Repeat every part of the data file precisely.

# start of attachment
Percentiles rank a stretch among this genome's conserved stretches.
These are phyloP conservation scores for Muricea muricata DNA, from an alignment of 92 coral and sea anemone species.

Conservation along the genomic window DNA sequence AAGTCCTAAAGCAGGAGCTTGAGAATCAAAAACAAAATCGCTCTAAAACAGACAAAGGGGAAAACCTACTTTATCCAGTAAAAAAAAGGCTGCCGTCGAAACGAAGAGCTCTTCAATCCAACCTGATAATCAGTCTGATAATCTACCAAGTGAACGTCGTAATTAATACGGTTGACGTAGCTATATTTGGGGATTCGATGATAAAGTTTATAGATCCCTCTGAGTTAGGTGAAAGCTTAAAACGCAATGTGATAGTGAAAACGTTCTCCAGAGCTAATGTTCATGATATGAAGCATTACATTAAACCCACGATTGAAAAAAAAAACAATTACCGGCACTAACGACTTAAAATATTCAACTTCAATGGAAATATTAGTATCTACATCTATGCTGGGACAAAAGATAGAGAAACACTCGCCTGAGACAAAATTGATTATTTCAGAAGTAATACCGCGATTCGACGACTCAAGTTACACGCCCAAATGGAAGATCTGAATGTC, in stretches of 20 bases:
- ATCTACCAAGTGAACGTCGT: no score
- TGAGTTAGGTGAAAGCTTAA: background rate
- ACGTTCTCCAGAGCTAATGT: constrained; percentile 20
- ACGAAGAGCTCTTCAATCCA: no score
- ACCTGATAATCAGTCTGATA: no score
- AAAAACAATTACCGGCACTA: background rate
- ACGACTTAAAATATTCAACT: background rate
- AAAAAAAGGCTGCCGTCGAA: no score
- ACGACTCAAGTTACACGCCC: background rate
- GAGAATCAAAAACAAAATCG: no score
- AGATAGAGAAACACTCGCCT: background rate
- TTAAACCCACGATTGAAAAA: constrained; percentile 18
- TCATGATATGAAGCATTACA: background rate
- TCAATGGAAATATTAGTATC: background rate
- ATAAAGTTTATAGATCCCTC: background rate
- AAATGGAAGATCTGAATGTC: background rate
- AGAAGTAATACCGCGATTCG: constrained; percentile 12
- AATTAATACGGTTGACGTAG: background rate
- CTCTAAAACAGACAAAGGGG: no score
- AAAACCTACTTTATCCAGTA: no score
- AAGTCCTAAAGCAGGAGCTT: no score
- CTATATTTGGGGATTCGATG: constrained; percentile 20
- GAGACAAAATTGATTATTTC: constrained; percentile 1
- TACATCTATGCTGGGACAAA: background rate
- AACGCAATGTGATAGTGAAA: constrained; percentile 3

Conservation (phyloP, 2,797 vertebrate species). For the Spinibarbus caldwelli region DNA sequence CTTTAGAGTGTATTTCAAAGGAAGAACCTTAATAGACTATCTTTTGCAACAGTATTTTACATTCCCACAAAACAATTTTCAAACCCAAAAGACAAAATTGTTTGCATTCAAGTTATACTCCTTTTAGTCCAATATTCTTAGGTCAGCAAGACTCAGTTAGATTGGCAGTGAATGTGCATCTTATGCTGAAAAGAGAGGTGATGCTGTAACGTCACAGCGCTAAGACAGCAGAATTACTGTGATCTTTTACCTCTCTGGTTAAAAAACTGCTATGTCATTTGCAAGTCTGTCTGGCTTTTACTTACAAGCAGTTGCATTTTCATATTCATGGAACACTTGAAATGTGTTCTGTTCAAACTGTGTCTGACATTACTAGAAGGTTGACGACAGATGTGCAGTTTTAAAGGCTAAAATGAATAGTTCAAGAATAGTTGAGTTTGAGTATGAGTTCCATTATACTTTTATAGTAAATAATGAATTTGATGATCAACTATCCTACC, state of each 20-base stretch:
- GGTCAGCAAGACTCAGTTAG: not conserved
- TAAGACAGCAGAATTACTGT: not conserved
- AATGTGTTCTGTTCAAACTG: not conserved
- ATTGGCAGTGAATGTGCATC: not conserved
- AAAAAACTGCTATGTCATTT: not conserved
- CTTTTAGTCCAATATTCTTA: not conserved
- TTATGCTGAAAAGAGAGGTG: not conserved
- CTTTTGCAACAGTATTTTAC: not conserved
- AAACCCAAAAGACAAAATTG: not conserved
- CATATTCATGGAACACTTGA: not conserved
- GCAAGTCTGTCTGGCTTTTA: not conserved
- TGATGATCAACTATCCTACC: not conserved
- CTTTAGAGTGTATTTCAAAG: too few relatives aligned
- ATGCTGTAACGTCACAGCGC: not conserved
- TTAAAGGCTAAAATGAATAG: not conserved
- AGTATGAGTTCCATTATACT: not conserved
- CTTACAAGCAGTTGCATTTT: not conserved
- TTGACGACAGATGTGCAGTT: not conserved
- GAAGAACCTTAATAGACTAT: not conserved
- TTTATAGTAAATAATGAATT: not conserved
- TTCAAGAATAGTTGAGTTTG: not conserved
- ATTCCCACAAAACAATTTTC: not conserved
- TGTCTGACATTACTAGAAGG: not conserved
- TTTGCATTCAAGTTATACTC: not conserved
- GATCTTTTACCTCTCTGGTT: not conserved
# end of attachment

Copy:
Percentiles rank a stretch among this genome's conserved stretches.
These are phyloP conservation scores for Muricea muricata DNA, from an alignment of 92 coral and sea anemone species.

Conservation along the genomic window DNA sequence AAGTCCTAAAGCAGGAGCTTGAGAATCAAAAACAAAATCGCTCTAAAACAGACAAAGGGGAAAACCTACTTTATCCAGTAAAAAAAAGGCTGCCGTCGAAACGAAGAGCTCTTCAATCCAACCTGATAATCAGTCTGATAATCTACCAAGTGAACGTCGTAATTAATACGGTTGACGTAGCTATATTTGGGGATTCGATGATAAAGTTTATAGATCCCTCTGAGTTAGGTGAAAGCTTAAAACGCAATGTGATAGTGAAAACGTTCTCCAGAGCTAATGTTCATGATATGAAGCATTACATTAAACCCACGATTGAAAAAAAAAACAATTACCGGCACTAACGACTTAAAATATTCAACTTCAATGGAAATATTAGTATCTACATCTATGCTGGGACAAAAGATAGAGAAACACTCGCCTGAGACAAAATTGATTATTTCAGAAGTAATACCGCGATTCGACGACTCAAGTTACACGCCCAAATGGAAGATCTGAATGTC, in stretches of 20 bases:
- ATCTACCAAGTGAACGTCGT: no score
- TGAGTTAGGTGAAAGCTTAA: background rate
- ACGTTCTCCAGAGCTAATGT: constrained; percentile 20
- ACGAAGAGCTCTTCAATCCA: no score
- ACCTGATAATCAGTCTGATA: no score
- AAAAACAATTACCGGCACTA: background rate
- ACGACTTAAAATATTCAACT: background rate
- AAAAAAAGGCTGCCGTCGAA: no score
- ACGACTCAAGTTACACGCCC: background rate
- GAGAATCAAAAACAAAATCG: no score
- AGATAGAGAAACACTCGCCT: background rate
- TTAAACCCACGATTGAAAAA: constrained; percentile 18
- TCATGATATGAAGCATTACA: background rate
- TCAATGGAAATATTAGTATC: background rate
- ATAAAGTTTATAGATCCCTC: background rate
- AAATGGAAGATCTGAATGTC: background rate
- AGAAGTAATACCGCGATTCG: constrained; percentile 12
- AATTAATACGGTTGACGTAG: background rate
- CTCTAAAACAGACAAAGGGG: no score
- AAAACCTACTTTATCCAGTA: no score
- AAGTCCTAAAGCAGGAGCTT: no score
- CTATATTTGGGGATTCGATG: constrained; percentile 20
- GAGACAAAATTGATTATTTC: constrained; percentile 1
- TACATCTATGCTGGGACAAA: background rate
- AACGCAATGTGATAGTGAAA: constrained; percentile 3

Conservation (phyloP, 2,797 vertebrate species). For the Spinibarbus caldwelli region DNA sequence CTTTAGAGTGTATTTCAAAGGAAGAACCTTAATAGACTATCTTTTGCAACAGTATTTTACATTCCCACAAAACAATTTTCAAACCCAAAAGACAAAATTGTTTGCATTCAAGTTATACTCCTTTTAGTCCAATATTCTTAGGTCAGCAAGACTCAGTTAGATTGGCAGTGAATGTGCATCTTATGCTGAAAAGAGAGGTGATGCTGTAACGTCACAGCGCTAAGACAGCAGAATTACTGTGATCTTTTACCTCTCTGGTTAAAAAACTGCTATGTCATTTGCAAGTCTGTCTGGCTTTTACTTACAAGCAGTTGCATTTTCATATTCATGGAACACTTGAAATGTGTTCTGTTCAAACTGTGTCTGACATTACTAGAAGGTTGACGACAGATGTGCAGTTTTAAAGGCTAAAATGAATAGTTCAAGAATAGTTGAGTTTGAGTATGAGTTCCATTATACTTTTATAGTAAATAATGAATTTGATGATCAACTATCCTACC, state of each 20-base stretch:
- GGTCAGCAAGACTCAGTTAG: not conserved
- TAAGACAGCAGAATTACTGT: not conserved
- AATGTGTTCTGTTCAAACTG: not conserved
- ATTGGCAGTGAATGTGCATC: not conserved
- AAAAAACTGCTATGTCATTT: not conserved
- CTTTTAGTCCAATATTCTTA: not conserved
- TTATGCTGAAAAGAGAGGTG: not conserved
- CTTTTGCAACAGTATTTTAC: not conserved
- AAACCCAAAAGACAAAATTG: not conserved
- CATATTCATGGAACACTTGA: not conserved
- GCAAGTCTGTCTGGCTTTTA: not conserved
- TGATGATCAACTATCCTACC: not conserved
- CTTTAGAGTGTATTTCAAAG: too few relatives aligned
- ATGCTGTAACGTCACAGCGC: not conserved
- TTAAAGGCTAAAATGAATAG: not conserved
- AGTATGAGTTCCATTATACT: not conserved
- CTTACAAGCAGTTGCATTTT: not conserved
- TTGACGACAGATGTGCAGTT: not conserved
- GAAGAACCTTAATAGACTAT: not conserved
- TTTATAGTAAATAATGAATT: not conserved
- TTCAAGAATAGTTGAGTTTG: not conserved
- ATTCCCACAAAACAATTTTC: not conserved
- TGTCTGACATTACTAGAAGG: not conserved
- TTTGCATTCAAGTTATACTC: not conserved
- GATCTTTTACCTCTCTGGTT: not conserved